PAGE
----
A few jail questions

Matthew Seaman m.seaman at infracaninophile.co.uk
Sun Mar 23 00:23:56 PDT 2008

David Allen wrote:
> I've recently been examining the use of jails in FreeBSD, and I have some
> questions I hope someone can shed some light on with respect to running
> virtual servers in jails.
> 1. Upgrading.  This probably a "It Depends" question, but if a host system
> is upgraded (within version numbers), will the new kernel and world on the
> host system cause potential problems with existing jails when they are
> restarted?  Or do the jails need to be rebuilt before they are started?

In general, no.  It is quite possible to host a jail running effectively a
different version of FreeBSD than the base machine -- a technique that is used
extensively in the ports build cluster.  The emulation is not perfect, and
of course the kernel that is used is the one from the base system, but it's
fine for most purposes.

If it's just a case of slight lag between updating the base system and the
jails, then I wouldn't worry about it.

> 2. Localhost.  Jails seem to be implemented using IP address aliasing, so
> anything within the jail that wants to, or is configured to, bind to the
> localhost address, now gets bound to the jail's IP address.  This means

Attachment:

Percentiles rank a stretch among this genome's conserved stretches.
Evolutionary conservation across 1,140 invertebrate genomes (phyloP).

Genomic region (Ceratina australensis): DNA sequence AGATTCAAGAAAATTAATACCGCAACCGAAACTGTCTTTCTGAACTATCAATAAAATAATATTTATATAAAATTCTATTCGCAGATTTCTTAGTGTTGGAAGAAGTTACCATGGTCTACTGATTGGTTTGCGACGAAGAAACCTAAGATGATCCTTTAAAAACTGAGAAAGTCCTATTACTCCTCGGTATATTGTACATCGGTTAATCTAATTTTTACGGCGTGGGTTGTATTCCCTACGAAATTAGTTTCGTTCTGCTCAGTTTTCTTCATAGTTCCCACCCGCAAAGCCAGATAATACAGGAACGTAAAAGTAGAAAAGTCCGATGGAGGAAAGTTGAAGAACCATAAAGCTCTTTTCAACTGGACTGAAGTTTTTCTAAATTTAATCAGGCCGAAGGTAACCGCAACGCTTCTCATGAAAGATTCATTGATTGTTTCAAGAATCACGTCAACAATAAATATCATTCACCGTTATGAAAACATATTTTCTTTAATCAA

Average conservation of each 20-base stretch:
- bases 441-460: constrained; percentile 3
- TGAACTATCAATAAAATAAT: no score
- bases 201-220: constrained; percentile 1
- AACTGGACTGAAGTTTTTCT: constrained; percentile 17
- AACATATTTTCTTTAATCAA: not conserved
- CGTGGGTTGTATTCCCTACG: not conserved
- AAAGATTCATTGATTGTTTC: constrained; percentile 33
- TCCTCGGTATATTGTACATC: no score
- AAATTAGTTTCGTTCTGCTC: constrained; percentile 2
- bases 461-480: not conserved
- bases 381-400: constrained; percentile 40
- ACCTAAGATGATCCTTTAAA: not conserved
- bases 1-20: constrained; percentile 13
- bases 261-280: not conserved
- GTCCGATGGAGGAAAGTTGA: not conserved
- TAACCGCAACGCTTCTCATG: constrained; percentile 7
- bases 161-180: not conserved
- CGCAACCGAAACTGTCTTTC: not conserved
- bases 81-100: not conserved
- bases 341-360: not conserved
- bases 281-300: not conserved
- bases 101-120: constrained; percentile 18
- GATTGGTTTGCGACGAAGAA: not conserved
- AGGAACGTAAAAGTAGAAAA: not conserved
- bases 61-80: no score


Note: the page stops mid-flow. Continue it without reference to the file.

> that what was once local, is now publically available.  Will running a
> firewall on the host system work in such cases?

Yes, a firewall is a good idea.  One very effective method to secure a jail
is to create the jail bound to the *loopback* interface of the main host, and
then use firewall redirect rules to send the wanted traffic to the jail's 
IP.  eg. using pf:

jail_int = ""
jail_ext = ""


nat on $ext_if proto { tcp udp }              \
     from $jail_int                           \
     to !$jail_int -> $jail_ext static-port
rdr on $ext_if proto tcp                      \
     from any                                 \
     to $jail_ext port { 22 80 } -> $jail_int
rdr on $ext_if proto udp                      \
     from any                                 \
     to $jail_ext port 53 -> $jail_int

So in this case on tcp traffic to ports 22 nd 80 or udp traffic to port 53
is redirected into the jail.

Variations on this technique are about the only way to effectively give a
jail more than one IP.

> 3. Sendmail.  The usual approach of setting "sendmail_enable=NO" (or using
> DAEMON_OPTIONS) won't prevent sendmail running in a jail from starting up
> and listening for incoming mail from external hosts.  Short of disabling
> sendmail entirely, I'm wondering what approach most people use as a
> workaround.

Fixed by the bind-jail-to-loopback trick above.



Dr Matthew J Seaman MA, D.Phil.                   7 Priory Courtyard
                                                  Flat 3
PGP: http://www.infracaninophile.co.uk/pgpkey     Ramsgate
                                                  Kent, CT11 9PW

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